VocabVid 1: ‘Ritual’ by Meridith and Ashley

With a coffee cup and the words ‘routine’, ‘pattern’, and ‘customary habit’, Ashley and Meridith illustrate a morning ritual many of us enjoy – drinking coffee.

VocabVid 2: ‘Conspicuous’ by Leah and Max

Playing Hide and Seek?  As Leah chides Max, it is very important to be ‘discreet’.  Since Max is usually ‘obvious’, ‘blatant’ and ‘eye-catching’, will he be able to find a hiding spot that is not ‘conspicuous’?

VocabVid 3: ‘Diminutive’ by Katie R and Laura

Laura convinces Katie that the spot on her jeans is ‘little’, ‘tiny’, ‘petite’, even ‘Lilliputian’.  It is ‘NOT huge’, as Katie fears, but “diminutive”!  Personally, I loved the Lilliputian reference from Gulliver’s Travels.

VocabVid 4: ‘Eerie’ by Erin

Flashing lights and strange noises in the bathroom result in a ‘weird’, ‘spooky’, ‘creepy’, and ‘eerie’ experience for Erin.

VocabVid 5: ‘Lurk’ by Neil and Yumeng

When does ‘lying in wait’ and ‘peeking’ turn into ‘lurking’?!  Yumeng helps Neil understand the difference.

VocabVid 6: ‘Braggadocio’ by Russell and Simon

Technical alert – this video is sideways, but funny!

Why would Russell call his friend a ‘bombast’ and scorn him for his ‘pomposity’ and lack of ‘humility’?  Watch ‘braggadocio’ Simon to find out!

STUDENT HANDOUT: 30 Second VocabVid Stories

 Your goal:  To show, not tell, the meaning of a word in a 30-second digital VocabVid  Story

VocabVid Stories are short (about 30-45 seconds) videos that illustrate the meaning of a word through a short skit.  The goal is to situate the word within a meaningful context to help us learn and remember the word.  And, you will learn something about designing short videos along the way!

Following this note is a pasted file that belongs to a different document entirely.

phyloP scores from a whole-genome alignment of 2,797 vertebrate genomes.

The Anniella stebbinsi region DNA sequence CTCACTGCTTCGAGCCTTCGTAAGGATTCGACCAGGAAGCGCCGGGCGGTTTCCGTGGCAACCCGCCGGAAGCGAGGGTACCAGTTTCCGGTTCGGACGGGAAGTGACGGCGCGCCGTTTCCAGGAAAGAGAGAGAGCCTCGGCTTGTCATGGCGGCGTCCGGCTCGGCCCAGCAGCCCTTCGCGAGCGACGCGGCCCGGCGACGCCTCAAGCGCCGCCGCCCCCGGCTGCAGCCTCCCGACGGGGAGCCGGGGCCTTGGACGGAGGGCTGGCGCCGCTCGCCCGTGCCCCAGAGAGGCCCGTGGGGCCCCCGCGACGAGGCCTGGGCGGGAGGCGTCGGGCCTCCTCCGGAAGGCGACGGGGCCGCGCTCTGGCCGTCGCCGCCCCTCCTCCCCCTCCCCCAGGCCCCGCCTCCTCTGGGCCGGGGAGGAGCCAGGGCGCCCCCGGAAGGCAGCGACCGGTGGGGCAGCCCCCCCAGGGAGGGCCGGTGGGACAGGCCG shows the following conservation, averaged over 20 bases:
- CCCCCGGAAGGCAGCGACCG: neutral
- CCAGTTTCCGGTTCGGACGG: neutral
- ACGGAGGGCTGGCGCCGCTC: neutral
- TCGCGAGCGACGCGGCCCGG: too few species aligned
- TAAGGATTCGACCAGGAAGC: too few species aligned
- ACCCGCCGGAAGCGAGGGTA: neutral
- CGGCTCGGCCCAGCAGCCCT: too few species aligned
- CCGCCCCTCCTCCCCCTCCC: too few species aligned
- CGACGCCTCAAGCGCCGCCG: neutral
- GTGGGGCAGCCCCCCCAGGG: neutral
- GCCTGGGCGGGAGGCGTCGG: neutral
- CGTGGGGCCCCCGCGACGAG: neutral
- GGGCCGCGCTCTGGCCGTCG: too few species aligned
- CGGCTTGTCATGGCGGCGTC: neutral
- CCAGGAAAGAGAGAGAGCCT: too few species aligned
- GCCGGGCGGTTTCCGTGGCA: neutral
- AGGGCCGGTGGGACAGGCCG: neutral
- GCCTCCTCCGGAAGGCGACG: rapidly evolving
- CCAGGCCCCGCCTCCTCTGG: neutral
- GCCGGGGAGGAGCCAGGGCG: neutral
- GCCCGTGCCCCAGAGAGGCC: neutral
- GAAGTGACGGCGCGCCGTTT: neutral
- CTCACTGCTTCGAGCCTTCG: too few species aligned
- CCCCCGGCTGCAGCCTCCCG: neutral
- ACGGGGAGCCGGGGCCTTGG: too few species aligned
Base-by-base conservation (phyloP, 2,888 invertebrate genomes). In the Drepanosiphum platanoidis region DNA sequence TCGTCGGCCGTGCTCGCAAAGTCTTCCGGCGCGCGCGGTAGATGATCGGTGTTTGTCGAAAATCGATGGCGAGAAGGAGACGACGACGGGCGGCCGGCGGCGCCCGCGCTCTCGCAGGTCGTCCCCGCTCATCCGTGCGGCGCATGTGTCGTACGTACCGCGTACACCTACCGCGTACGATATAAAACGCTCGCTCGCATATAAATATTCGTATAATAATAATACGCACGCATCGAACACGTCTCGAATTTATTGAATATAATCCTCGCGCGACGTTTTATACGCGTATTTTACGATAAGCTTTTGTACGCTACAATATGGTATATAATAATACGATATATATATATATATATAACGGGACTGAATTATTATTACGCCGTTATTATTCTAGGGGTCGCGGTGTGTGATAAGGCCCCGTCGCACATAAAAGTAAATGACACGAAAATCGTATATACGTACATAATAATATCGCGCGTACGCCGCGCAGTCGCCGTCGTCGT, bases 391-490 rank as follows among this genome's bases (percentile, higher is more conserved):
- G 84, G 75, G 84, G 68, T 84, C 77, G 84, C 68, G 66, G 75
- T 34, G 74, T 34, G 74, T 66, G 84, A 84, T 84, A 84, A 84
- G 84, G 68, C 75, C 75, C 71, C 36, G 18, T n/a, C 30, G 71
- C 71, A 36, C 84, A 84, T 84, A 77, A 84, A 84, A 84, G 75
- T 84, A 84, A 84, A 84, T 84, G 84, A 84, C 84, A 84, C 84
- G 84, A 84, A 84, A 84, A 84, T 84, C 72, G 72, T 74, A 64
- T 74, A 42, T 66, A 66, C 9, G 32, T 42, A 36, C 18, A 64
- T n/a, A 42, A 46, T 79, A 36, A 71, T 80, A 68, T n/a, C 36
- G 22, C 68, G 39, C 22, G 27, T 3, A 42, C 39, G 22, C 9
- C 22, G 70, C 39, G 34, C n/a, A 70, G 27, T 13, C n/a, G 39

Plan

1.  Research your word to find synonyms, antonyms, and other related words that you can include in your story dialogue. Don’t forget to make note of different forms of the word. The Visual Thesaurus or other online thesaurus tools are great resources for exploring the meaning of your word.

2.  Brainstorm possible contexts for how the word might be used.  As you’re brainstorming, think about how you can act out your video skit.

  •  Where might you hear this word?
  • Who might be saying it?
  • What is happening?
  • When is the word being used?
  • Why are they saying it?
  • What kinds of feelings might be associated with this word?

3.  Do you need any simple props?

4. What is your location? Where will you film? (Since we are in school, I have made arrangements for you to use this class, the hallway, outside the door at the end of the hall, etc.)

5. Make a sign showing your word in writing (print the word large and clear so that it can be read on screen). You will show this sign at the end of the video.

 Film

6. Improvise your skit, giving each other feedback as you go along.

7. Film your skit and review (see the technical advice section on shooting your video and using a Flip camera).

8. Try filming again if needed and select the best one.

Show (and perhaps publish)

9. Share your videos in class and discuss what you learned about these words, as well as what you learned about creating VocabVid Stories.

10. Consider posting your video to a class website, blog, or YouTube (be sure to have everyone’s permission to post)

 Technical Tips for Shooting your Video

1. Don’t shoot into the light! (Avoid standing in front of windows).

2. Actors need to face the camera or each other at an angle that still allows them to be seen and heard. It is common for people to turn away from the camera, especially if they are in groups. Watch out for this.

3. Actors need to speak clearly! Be dramatic!

4. Find a quiet spot.  Test your volume at the beginning, so you know who needs to be louder or who needs to speak more clearly.

5. Show your vocabulary word on a piece of paper at the end.  I have provided markers and paper for you to use.

 Flip Camera Directions

  • How to Turn Your Camera On: Slide the gray button on the top right side of the camera down. Your camera will automatically turn on.
  • How to Begin Shooting: Hold the camera in the vertical position (otherwise, you will get sideways video!). Press the red button to begin filming.